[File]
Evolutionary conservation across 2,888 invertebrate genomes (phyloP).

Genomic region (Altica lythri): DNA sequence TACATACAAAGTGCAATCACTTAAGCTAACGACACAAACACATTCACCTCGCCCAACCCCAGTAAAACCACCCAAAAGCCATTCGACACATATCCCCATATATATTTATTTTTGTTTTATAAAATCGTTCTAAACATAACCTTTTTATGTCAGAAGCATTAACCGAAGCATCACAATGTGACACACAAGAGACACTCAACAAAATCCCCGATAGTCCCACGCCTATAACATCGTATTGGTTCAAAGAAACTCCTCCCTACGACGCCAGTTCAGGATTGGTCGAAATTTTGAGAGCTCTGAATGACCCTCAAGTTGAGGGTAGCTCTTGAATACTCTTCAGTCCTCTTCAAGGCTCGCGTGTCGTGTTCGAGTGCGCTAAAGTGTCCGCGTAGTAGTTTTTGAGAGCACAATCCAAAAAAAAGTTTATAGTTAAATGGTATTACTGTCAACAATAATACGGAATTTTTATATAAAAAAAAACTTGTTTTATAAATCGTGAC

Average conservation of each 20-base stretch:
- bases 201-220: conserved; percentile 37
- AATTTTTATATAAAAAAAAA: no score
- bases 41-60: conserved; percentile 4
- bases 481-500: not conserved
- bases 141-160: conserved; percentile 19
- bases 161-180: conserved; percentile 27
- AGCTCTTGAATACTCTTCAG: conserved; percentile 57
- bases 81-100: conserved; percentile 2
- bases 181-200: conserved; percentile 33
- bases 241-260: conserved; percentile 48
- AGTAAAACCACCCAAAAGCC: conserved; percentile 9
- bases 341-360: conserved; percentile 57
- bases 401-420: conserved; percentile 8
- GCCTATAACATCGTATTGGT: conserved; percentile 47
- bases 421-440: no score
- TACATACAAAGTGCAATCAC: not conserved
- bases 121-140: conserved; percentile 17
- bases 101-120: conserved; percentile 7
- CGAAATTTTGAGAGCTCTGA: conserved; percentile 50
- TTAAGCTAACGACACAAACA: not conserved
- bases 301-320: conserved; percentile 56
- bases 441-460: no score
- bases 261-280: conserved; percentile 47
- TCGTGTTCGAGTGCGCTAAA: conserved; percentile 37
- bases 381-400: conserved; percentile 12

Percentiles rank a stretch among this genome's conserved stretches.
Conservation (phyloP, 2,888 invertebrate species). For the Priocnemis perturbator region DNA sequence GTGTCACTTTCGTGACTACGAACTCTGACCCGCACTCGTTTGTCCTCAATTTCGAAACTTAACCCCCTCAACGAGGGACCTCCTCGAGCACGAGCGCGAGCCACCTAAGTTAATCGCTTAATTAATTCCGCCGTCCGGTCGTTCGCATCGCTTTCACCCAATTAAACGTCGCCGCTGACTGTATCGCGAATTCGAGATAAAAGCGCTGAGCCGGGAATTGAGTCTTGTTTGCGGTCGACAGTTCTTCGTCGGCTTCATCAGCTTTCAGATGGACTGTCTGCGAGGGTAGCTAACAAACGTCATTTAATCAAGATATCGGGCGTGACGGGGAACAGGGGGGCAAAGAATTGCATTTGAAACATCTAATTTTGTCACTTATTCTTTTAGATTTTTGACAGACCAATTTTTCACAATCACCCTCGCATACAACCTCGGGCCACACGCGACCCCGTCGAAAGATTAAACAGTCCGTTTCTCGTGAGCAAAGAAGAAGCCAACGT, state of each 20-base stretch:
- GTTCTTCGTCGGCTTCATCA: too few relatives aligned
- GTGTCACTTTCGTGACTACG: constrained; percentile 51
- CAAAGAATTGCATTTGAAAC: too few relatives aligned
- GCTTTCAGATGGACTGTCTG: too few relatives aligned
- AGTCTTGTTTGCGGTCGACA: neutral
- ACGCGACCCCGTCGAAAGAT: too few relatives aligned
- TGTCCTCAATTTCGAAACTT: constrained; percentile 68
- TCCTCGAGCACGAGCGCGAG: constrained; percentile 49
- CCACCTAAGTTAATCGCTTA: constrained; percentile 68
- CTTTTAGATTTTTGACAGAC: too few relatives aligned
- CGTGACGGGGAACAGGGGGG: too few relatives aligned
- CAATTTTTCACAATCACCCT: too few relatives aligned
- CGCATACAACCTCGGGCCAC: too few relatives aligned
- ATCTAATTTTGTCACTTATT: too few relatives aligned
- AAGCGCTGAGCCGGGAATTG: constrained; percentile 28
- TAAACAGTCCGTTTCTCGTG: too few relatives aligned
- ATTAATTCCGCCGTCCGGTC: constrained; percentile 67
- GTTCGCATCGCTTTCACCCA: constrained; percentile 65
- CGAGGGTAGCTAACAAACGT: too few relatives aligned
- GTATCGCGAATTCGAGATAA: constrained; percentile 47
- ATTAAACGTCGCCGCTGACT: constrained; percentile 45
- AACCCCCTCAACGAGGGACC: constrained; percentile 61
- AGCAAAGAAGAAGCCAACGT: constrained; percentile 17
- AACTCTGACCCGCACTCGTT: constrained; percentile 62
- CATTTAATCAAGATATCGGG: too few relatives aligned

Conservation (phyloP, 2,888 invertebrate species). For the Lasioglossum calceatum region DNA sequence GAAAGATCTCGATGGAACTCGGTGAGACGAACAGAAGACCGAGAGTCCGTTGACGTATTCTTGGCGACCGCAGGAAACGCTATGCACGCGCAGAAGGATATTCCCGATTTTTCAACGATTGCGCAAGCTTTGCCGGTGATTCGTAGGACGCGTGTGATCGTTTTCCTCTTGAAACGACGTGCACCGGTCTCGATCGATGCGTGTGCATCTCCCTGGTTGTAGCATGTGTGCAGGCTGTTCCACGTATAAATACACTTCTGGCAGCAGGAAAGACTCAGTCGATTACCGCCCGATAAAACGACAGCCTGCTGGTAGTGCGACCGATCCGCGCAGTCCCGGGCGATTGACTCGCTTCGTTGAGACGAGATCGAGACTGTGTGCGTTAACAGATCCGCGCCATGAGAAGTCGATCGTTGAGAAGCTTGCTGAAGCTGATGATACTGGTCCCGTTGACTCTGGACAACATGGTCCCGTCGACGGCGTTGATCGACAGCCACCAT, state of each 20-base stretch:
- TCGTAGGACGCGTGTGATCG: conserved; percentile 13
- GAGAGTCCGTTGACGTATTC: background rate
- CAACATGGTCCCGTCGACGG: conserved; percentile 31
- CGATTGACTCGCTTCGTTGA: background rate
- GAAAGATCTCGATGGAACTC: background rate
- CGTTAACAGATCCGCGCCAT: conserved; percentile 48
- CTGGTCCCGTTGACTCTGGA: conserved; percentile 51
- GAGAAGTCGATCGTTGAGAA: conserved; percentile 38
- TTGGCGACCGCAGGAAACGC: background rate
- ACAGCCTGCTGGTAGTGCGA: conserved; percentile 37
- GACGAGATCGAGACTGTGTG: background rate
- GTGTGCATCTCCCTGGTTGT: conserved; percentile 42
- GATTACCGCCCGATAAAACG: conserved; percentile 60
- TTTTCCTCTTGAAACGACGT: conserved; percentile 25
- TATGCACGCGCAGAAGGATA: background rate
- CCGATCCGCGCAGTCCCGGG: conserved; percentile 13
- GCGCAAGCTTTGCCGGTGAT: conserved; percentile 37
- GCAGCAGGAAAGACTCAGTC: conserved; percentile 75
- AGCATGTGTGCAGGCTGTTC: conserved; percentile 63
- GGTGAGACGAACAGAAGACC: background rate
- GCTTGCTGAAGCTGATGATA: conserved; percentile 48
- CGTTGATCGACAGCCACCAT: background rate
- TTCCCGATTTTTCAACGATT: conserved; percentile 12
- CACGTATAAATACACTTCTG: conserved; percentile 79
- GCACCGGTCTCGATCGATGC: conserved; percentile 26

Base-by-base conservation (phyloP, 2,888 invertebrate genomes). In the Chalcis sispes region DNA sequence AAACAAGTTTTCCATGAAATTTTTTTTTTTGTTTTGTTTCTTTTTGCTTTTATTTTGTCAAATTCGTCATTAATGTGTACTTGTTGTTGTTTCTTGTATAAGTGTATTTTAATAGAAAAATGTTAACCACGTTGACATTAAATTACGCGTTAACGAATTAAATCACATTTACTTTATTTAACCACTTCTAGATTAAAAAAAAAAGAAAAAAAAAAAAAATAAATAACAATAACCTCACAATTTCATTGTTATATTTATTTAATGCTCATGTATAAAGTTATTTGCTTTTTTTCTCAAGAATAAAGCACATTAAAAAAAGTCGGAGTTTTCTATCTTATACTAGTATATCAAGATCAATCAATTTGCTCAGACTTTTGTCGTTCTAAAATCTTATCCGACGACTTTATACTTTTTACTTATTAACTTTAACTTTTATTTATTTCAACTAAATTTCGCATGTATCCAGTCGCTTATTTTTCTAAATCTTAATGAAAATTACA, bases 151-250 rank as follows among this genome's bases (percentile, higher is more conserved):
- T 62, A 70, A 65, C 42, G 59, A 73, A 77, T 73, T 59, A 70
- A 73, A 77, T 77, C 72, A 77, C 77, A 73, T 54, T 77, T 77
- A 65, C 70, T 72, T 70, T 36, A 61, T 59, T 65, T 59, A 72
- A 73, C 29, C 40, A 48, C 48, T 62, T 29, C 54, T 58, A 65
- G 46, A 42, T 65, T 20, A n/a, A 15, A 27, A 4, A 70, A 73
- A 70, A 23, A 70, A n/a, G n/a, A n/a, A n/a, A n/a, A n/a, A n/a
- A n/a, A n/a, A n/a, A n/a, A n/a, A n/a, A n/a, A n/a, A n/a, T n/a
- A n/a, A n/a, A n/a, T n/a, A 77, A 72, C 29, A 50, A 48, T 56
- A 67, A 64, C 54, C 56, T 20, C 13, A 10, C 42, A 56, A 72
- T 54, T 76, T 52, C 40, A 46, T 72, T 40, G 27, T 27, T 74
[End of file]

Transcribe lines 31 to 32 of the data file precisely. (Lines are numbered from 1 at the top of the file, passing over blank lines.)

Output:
- GTTCTTCGTCGGCTTCATCA: too few relatives aligned
- GTGTCACTTTCGTGACTACG: constrained; percentile 51